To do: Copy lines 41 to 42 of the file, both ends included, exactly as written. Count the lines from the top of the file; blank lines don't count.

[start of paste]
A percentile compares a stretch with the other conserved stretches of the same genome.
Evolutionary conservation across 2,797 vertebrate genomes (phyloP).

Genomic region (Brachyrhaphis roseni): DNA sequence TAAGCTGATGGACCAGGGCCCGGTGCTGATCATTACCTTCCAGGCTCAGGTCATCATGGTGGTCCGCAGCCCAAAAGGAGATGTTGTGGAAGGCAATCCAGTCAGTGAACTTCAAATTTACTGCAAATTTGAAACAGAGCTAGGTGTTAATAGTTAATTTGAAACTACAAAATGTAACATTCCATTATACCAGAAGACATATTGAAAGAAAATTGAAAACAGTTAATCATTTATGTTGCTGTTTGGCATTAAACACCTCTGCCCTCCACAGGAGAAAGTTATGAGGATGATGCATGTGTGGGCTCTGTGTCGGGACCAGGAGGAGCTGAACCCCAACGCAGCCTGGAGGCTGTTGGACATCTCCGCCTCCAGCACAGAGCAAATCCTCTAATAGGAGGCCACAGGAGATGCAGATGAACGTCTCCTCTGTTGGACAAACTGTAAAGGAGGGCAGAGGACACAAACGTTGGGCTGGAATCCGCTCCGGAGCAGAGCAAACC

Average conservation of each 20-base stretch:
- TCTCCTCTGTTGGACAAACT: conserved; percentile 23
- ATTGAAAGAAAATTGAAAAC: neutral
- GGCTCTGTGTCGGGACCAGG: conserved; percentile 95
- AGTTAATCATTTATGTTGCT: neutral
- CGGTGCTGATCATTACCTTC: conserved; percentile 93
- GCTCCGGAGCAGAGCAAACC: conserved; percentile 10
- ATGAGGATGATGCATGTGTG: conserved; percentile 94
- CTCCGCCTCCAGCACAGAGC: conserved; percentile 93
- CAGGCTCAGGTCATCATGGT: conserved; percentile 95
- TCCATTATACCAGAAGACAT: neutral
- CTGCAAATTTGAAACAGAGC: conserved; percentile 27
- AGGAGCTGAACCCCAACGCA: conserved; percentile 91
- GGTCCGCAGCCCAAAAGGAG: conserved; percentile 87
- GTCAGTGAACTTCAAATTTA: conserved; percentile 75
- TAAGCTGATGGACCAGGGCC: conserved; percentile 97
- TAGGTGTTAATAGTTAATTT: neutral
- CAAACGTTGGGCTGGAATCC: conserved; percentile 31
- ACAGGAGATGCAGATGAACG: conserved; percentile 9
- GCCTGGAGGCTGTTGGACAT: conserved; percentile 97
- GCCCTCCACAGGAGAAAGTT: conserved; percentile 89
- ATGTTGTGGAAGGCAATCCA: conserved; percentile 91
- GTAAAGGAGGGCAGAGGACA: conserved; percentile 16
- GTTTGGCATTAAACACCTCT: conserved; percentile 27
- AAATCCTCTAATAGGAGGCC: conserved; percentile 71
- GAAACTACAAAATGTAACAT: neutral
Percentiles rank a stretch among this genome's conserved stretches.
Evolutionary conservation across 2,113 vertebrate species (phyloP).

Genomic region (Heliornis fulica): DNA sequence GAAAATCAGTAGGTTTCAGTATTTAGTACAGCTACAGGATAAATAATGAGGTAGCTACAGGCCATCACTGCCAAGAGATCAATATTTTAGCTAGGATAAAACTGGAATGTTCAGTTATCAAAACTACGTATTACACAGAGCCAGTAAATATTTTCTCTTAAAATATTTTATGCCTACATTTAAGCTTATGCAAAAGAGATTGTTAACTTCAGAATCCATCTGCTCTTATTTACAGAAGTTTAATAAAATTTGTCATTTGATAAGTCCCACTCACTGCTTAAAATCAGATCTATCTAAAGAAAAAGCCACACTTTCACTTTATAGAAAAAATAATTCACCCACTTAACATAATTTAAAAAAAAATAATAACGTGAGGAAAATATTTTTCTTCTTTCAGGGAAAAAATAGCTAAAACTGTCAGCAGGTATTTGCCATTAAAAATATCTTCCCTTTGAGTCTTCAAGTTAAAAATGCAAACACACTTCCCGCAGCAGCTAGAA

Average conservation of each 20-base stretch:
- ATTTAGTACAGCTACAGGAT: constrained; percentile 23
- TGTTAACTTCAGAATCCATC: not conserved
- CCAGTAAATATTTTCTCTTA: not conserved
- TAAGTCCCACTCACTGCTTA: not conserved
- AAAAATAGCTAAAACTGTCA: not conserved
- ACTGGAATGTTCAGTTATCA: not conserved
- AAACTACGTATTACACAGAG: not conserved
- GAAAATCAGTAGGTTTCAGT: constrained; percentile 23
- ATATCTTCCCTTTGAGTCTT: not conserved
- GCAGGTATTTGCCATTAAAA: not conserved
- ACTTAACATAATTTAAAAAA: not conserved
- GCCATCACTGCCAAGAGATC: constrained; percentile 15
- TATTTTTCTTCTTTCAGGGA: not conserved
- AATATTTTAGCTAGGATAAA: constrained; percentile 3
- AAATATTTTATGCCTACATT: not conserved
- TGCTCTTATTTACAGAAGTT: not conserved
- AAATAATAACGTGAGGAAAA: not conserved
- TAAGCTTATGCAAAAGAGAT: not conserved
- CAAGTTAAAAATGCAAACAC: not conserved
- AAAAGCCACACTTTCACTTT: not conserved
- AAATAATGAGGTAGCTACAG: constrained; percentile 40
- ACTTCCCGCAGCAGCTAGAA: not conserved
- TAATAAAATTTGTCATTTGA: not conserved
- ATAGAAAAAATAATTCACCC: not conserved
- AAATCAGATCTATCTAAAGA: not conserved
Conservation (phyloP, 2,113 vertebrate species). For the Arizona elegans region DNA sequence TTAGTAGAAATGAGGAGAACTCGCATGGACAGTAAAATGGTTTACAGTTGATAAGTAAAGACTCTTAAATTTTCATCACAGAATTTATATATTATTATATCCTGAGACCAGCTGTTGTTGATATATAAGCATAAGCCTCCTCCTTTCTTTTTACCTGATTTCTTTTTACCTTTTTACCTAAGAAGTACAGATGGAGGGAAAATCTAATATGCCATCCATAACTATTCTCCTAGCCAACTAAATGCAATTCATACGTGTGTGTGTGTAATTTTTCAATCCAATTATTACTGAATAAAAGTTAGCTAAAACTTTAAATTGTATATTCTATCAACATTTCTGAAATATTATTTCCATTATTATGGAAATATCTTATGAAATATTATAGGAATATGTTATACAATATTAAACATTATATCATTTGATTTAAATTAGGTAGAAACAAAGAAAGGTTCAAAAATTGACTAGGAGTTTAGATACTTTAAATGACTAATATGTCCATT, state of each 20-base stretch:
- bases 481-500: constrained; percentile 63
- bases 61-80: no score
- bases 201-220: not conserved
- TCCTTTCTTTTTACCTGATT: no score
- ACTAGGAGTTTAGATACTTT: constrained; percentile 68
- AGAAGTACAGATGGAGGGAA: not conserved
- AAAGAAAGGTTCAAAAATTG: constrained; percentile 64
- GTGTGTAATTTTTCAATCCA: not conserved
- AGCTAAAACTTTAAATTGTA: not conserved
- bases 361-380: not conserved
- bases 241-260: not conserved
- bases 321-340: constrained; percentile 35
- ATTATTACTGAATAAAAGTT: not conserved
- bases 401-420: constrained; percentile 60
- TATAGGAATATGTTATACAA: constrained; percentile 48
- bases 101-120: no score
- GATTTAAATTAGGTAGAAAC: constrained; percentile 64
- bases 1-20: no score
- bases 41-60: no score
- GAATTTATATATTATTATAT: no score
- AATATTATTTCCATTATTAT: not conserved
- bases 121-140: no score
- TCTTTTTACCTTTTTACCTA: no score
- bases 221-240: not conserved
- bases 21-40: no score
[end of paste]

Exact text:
- GAAAATCAGTAGGTTTCAGT: constrained; percentile 23
- ATATCTTCCCTTTGAGTCTT: not conserved